Ilgar Najaf is an Azerbaijani screenwriter, film director and producer. His debut feature Buta premiered at Tallinn Black Nights and Palm Springs; his second feature Pomegranate Orchard premiered at Karlovy Vary, Cairo, and the Eurasian International Film Festival, where it won the Jury Award. Pomegranate Orchard was selected as the seventh Azerbaijani submission in history for the Foreign Language Oscar. It was not nominated..
In an exclusive interview with Filmatique, Najaf discusses Chekhov, vanishing ways of life in rural Azerbaijan and his next project.
FILMATIQUE: Pomegranate Orchard takes place on a generational farm in contemporary Azerbaijan. It has been stated that you adapted this story from Anton Chekhov’s The Cherry Orchard. What resonances do you see between pre-revolution Russia and present-day Azerbaijan? Why did you want to adapt this particular story to our times?
ILGAR NAJAF: The essence of the story lies not where it goes narratively or geographically, but rather in the contradictions that occur in the human spirit. That is the important matter in the story— the target is human. Chekhov’s greatness is that his heroes are always relevant and interesting.
FLMTQ: Shamil, the owner of the orchard, shares his home with Sara, his daughter-in-law and her young son Jalal. When his son Gabil shows up one day after a twelve-year absence, his father is rightfully suspicious; it seems Sara is just happy to have her husband home. Gabil slowly reveals himself to be manipulative, impulsive, and violent, bringing with him the promise of a better life in Moscow we know will not materialize. Does Gabil embody a certain generation of Azerbaijan today, or is he simply a character?
IN: These heroes are not far from us. They are not some people in a region alienated from us, but rather living in and around us. And such a life is still going on.
FLMTQ: Upon Gabil’s return the previously idyllic life on the pomegranate orchard is disrupted, suspending its inhabitants between their past and the present, traditional rural life and modernity. Gabil’s cellphone, for example, is a constant distraction. Can you reflect briefly on the urban/rural divide in contemporary Azerbaijan, and how this film perhaps shows us glimmers of a vanishing way of life?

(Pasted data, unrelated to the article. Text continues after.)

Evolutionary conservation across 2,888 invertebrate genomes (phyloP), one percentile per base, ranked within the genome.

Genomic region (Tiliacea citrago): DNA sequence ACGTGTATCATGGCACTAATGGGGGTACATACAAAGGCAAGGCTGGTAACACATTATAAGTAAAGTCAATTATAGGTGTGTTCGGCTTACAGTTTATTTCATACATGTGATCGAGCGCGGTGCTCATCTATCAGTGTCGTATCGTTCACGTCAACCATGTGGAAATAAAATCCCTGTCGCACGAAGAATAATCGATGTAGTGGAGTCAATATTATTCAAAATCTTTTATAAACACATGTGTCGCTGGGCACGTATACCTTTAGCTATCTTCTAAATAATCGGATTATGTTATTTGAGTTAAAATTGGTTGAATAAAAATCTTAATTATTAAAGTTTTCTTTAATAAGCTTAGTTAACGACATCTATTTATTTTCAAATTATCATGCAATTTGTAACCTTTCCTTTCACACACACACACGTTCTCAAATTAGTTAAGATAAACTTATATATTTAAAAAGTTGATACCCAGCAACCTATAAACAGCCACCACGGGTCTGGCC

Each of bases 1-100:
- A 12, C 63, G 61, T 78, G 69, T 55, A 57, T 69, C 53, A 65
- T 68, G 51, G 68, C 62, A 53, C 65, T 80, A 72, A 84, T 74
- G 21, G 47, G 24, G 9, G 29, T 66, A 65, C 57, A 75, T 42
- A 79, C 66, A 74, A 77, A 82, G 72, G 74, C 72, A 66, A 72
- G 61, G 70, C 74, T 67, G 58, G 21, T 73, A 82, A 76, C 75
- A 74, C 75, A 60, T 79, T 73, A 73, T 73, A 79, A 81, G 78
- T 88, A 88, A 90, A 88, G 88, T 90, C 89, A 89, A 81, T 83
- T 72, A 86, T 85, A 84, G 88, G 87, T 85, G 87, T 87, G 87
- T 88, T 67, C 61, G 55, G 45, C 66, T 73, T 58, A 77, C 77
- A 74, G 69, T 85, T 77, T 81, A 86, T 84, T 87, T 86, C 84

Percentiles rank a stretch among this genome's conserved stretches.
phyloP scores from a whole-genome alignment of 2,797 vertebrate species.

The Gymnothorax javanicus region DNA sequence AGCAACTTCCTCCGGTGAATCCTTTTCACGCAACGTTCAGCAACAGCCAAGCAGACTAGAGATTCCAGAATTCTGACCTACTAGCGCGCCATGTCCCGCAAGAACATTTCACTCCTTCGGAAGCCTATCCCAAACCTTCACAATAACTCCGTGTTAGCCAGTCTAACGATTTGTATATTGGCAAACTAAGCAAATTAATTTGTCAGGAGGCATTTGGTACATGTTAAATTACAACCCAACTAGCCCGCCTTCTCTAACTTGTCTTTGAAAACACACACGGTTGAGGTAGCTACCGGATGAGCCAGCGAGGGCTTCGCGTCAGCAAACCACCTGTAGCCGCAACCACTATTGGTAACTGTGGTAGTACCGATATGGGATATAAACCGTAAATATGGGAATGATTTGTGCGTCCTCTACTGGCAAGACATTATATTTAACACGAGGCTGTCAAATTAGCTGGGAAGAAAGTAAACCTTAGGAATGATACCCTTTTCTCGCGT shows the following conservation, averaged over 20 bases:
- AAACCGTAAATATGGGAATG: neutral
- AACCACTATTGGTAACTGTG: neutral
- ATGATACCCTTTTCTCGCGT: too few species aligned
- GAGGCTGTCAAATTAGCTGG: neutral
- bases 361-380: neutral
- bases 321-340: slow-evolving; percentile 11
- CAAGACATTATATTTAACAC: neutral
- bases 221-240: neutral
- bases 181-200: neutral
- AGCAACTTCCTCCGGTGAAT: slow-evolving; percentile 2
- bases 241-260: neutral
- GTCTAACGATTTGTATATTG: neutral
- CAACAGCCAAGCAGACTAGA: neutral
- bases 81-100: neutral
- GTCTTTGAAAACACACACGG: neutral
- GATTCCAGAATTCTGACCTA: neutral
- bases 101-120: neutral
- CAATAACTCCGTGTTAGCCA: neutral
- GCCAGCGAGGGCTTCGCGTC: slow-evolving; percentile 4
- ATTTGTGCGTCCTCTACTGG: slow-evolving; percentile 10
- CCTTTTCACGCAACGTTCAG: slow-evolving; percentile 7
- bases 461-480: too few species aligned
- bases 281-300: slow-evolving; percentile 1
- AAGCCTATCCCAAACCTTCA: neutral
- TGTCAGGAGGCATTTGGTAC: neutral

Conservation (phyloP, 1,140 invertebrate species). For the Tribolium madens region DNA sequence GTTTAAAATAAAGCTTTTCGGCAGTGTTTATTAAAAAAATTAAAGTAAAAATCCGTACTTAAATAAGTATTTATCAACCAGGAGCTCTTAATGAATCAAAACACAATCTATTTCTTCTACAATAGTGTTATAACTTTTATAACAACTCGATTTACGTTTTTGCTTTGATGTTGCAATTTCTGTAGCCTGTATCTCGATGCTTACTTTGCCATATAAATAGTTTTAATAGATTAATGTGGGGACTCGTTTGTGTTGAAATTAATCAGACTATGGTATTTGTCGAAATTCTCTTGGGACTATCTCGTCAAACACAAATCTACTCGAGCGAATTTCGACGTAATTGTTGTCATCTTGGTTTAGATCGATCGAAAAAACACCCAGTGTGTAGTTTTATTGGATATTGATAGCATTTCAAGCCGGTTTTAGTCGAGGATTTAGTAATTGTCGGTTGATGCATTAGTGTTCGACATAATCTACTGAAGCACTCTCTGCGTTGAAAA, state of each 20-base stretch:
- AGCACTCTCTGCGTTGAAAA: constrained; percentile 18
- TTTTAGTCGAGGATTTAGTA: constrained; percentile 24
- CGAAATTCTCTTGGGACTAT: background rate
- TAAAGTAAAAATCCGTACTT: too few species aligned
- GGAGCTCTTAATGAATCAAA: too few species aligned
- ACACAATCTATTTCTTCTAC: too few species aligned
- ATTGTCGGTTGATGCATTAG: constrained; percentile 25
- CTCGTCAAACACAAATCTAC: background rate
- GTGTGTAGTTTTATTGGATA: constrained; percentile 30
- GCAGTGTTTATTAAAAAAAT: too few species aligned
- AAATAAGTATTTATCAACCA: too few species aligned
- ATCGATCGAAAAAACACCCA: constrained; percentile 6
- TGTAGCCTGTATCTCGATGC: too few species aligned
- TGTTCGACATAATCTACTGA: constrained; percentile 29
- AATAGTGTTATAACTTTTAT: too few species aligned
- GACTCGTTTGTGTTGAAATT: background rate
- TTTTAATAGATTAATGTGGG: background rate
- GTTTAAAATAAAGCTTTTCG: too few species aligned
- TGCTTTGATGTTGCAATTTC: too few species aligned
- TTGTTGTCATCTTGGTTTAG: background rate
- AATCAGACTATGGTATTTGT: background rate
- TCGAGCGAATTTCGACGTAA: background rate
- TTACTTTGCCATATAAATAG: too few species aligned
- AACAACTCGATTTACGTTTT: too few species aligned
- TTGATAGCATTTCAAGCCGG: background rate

IN: I think this way of life is already history. Maybe when I’m talking about this issue, it is already too late to change anything. The previous idyllic life exists now only in movies. Times are changing so fast in our digitalized era— when we began shooting, the villagers around us very often noticed that this story was sadly about their neighbors or relatives.
FLMTQ: Critics have noted the lack of close-ups in the film, which keeps us at a certain distance from the characters. This impossibility of intimacy, however, underlies the relations between the characters onscreen, while the expansive camera also more aptly captures the bucolic beauty of the film’s landscapes. How did you and cinematographer Ayhan Salar collaborate to build the film’s visual language?
IN: Any director would approach this story differently in terms of visual, technical, and aesthetic images. I saw this story as one about whispering, joy, love and tears, and discussed with Ayhan Salar an aesthetic solution for the movie we would be making. For me, this film was about finding a visual image for the story. And it happened.
FLMTQ: Are you working on any new projects, and if so, can you tell us a bit about them?
IN: We are now working on the next movie. Roelof Jan Mineboo, Asif Rustamov and I are working on the new script. I do not want to say anything about the topic— maybe just that it is about a small man against the system. If everything goes well we will start shooting at the end of this year.
Interview by Ursula Grisham
Head Curator, Filmatique